If It Walks Like a Duck - Pharmaceutical Executive

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If It Walks Like a Duck


Pharmaceutical Executive

With all the talk about healthcare reform going around Washington, one thing that has been overlooked is an industry in which tens of billions of dollars is spent annually with relatively limited federal oversight—namely dietary supplements, or "complimentary medicine." In 1994, to regulate the burgeoning marketplace in "natural" health remedies, Congress passed the Dietary Supplement Health and Education Act (DSHEA). Formalizing the regulation of dietary supplements as food, the intent of DSHEA was to protect consumers from snake-oil salesman while allowing access to a large and legitimate category of health options. DSHEA also gave the FDA more enforcement tools—like the mandate for supplement-specific Good Manufacturing Practices, and a provision that provided FDA with the ability to remove unsafe products from the market.

To address the issue of food vs. drug, it's important to understand "structure and function" claims. In February 2000, FDA published regulations defining the types of structure and function claims permitted on dietary supplement labels. During the rule-making process, the agency considered what factors make for a suitable structure and function claim, as well as a disease claim. A structure and function claim, for example, is, "Arouses or increases sexual desire and improves sexual performance," or "Helps promote urinary tract health," or "Promotes relaxation."

Disease claims include statements like "Improves urine flow in men over 50 years old," "Lowers cholesterol," "Reduces joint pain," or "Relieves headache." This includes claims that are explicit—made as statements on the label—as well as claims that are implied in the name of a product (e.g., "Natural Prozac").

More than a few manufacturers of dietary supplements purposely blur the distinctions between structure and function claims and disease claims. Here are just a few from a recent Google search: "Herbal dietary supplements and depression treatment," "Alternative medicine from Japan helps curb malignant tumor growth," "How a dietary supplement can help protect against Alzheimer's Disease." And my personal favorite: "Get the same effects of real extacy without the risks—our all natural herbal ecstacy can keep you up and active at raves all night long."

Are these products foods or medicines? Well, to paraphrase the great Hoosier poet James Whitcomb Riley, "If it walks like a duck and swims like a duck and quacks like a duck, I call that bird a duck."
The truth is that none of those claims refer to products that bear any resemblance to food. Rather, these products are being marketed—and consumed—as treatments for medical conditions or as lifestyle enhancements. They should be regulated as such—and at least as rigorously as over-the-counter products.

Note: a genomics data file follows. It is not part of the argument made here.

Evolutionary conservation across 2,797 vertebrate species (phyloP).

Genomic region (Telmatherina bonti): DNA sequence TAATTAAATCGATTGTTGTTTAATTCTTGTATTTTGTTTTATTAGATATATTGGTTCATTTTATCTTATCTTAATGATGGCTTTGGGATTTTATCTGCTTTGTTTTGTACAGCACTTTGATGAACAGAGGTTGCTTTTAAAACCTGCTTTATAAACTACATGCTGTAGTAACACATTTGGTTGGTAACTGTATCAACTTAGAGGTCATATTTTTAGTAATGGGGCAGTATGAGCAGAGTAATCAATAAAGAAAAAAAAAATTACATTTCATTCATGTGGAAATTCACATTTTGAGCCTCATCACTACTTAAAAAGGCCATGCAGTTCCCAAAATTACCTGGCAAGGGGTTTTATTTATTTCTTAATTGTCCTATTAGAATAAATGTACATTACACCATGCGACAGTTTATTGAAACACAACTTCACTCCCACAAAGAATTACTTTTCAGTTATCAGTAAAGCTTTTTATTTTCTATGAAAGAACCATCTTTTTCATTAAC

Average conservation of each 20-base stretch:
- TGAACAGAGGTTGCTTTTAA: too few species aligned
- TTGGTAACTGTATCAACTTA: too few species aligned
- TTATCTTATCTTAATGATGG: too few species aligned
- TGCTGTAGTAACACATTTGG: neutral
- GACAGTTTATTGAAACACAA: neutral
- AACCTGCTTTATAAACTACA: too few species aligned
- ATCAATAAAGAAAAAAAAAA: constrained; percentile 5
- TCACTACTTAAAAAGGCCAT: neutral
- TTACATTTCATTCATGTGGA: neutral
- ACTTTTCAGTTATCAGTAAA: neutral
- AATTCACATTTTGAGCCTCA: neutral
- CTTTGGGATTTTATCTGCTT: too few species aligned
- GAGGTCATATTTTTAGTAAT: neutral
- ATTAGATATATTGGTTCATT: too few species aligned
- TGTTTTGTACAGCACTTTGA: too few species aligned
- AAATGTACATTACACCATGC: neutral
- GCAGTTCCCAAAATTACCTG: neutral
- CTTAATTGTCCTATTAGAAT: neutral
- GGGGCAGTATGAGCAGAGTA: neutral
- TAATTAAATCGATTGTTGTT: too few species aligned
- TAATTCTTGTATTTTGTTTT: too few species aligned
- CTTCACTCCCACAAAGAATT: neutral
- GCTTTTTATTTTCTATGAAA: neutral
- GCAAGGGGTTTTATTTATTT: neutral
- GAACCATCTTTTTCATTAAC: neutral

Consider also that under DSHEA, FDA does not approve manufacturers' claims on the labels of such products, as it does with drugs. This must change, along with dietary supplement marketing and promotion. Compared to FDA's oversight of pharmaceutical advertising, "complementary medicine" communications are a free-for-all.

Companies that blur the line between structure function claims and disease claims are making illegal claims under the law. And, under the law, FDA has the authority to take action against companies that make treatment claims.

Yet another DSHEA reform issue concerns dietary supplements and adverse-events reporting. Under the law, dietary supplement manufacturers are required to report serious adverse events to FDA. Hydroxycut, a popular weight loss product, was recently recalled by its manufacturer in the wake of adverse events reports that included liver damage and one death. If we want greater safety when it comes to health-related products, the reporting of adverse events for dietary supplements must be diligently policed.

As in all industries, there are good and bad players and, when it comes to supplements, it’s unfortunate that it is often the outliers who generate most of the publicity. To those who would peddle dietary supplements as medicine, the message must be that FDA has the authority to stop you if and when you cross the line. Responsible companies play by the rules and abide by the laws. DSHEA already has provisions in place to take care of those bad actors—and so perhaps it’s not the law that needs to be revisited—maybe it’s time for us to ensure that FDA gets the staff resources and funding necessary to ensure that existing laws can be more fully enforced.

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